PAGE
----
This summary is provided by the IPR Digital Media Research Center.

Given the increasing investment and attention in using social media to communicate CSR activities, this study examined CSR communication on YouTube. Specifically, this study explored how bandwagon cues (more likes/dislikes) and interaction cues (enable/disable commenting) influence the perceived source credibility assessment (i.e., trustworthiness, goodwill, and competence) of CSR information on YouTube. This study makes theoretical contributions to scholarship since it’s the first to examine interactive CSR efforts on YouTube and it provides practical suggestions how best to communicate CSR messages via interactive social media like YouTube.

A 2 (bandwagon cues: more likes/more dislikes) by 2 (interaction cues: enable commenting/disable commenting) factorial experiment was conducted. A total of 204 participants were recruited from a university in Hong Kong. In the experiment, the participants were first shown a real CSR campaign video; and after watching the video, they were shown a mock mobile interface of YouTube. Finally, their attitude toward the company’s CSR effort was measured.

Key Findings

  • YouTube CSR videos with a comment section on the interface led to a higher perceived trustworthiness of the company regardless of likes/dislikes received on the video, which further leads to individual’s attitudes toward the company’s CSR efforts.
  • When people were assigned to the negative bandwagon condition (i.e. more dislikes) with comments enabled, even comments appeared on the interfaces are somewhat negative, people would still rate the company to be more trustworthy than in the positive bandwagon condition (i.e. more likes) with the comments section disabled.
  • Participants’ CSR attitudes were strongly correlated with perceived credibility toward the company (i.e., trustworthiness, goodwill, and competence). Indeed, perceived trustworthiness was the most correlated item with participants’ CSR attitudes.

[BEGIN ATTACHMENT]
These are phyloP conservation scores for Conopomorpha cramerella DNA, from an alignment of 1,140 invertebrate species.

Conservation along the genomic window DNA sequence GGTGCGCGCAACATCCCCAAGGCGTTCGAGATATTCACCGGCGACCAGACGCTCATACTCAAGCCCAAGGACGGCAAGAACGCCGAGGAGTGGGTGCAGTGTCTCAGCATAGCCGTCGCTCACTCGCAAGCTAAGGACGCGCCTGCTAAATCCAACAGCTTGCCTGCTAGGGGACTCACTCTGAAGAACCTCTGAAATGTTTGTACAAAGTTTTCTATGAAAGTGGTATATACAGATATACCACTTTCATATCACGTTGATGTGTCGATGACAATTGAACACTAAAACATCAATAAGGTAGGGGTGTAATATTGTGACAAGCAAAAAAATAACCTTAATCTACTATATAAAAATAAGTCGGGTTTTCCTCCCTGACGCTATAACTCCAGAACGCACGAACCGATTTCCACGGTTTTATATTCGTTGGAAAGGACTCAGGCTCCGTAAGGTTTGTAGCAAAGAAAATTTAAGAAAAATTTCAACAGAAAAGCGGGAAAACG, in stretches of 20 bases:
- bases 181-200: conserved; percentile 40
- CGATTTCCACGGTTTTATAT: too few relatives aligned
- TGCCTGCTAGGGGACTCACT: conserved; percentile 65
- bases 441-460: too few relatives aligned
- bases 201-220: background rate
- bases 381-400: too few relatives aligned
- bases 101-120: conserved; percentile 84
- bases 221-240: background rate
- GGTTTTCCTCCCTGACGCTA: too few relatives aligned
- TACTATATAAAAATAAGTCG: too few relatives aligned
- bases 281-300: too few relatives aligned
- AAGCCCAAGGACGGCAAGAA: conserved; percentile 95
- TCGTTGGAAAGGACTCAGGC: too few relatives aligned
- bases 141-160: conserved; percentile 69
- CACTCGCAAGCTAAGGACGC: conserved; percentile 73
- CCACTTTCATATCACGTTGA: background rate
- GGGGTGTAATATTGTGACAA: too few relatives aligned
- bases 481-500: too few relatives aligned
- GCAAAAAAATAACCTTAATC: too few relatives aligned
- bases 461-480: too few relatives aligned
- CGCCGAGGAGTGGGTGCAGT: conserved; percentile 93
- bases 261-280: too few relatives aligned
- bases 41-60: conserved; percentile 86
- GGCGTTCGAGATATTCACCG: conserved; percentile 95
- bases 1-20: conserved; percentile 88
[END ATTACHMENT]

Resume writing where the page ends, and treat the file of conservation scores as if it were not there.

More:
Implications for Practice
This study found that the mere absence of enabling comments caused undesirable influence on how people perceived the company and the credibility of CSR information, so the big takeaway from this study is that companies should enable comments on YouTube. Enabling commenting function on YouTube would positively influence trustworthiness among users, which also leads to more positive attitude toward the company’s CSR efforts. This is because allowing users to comment is a form of interactivity, which reflects the openness, dialogic posture, and relational personality of the company. It could also be a valuable opportunity to listen to publics’ requests and questions and to find out the reasons why there are problems existing in the CSR programs and/or communication strategies. Plus, the detrimental effects of negative comments could be offset by providing feedback in a sincere and timely manner.

Liao, M. Q., & Mak, A. K. (2019). “Comments are disabled for this video”: A technological affordances approach to understanding source credibility assessment of CSR information on YouTube. Public Relations Review, 45(5), 101840.

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Heidy Modarelli handles Growth & Marketing for IPR. She has previously written for Entrepreneur, TechCrunch, The Next Web, and VentureBeat.
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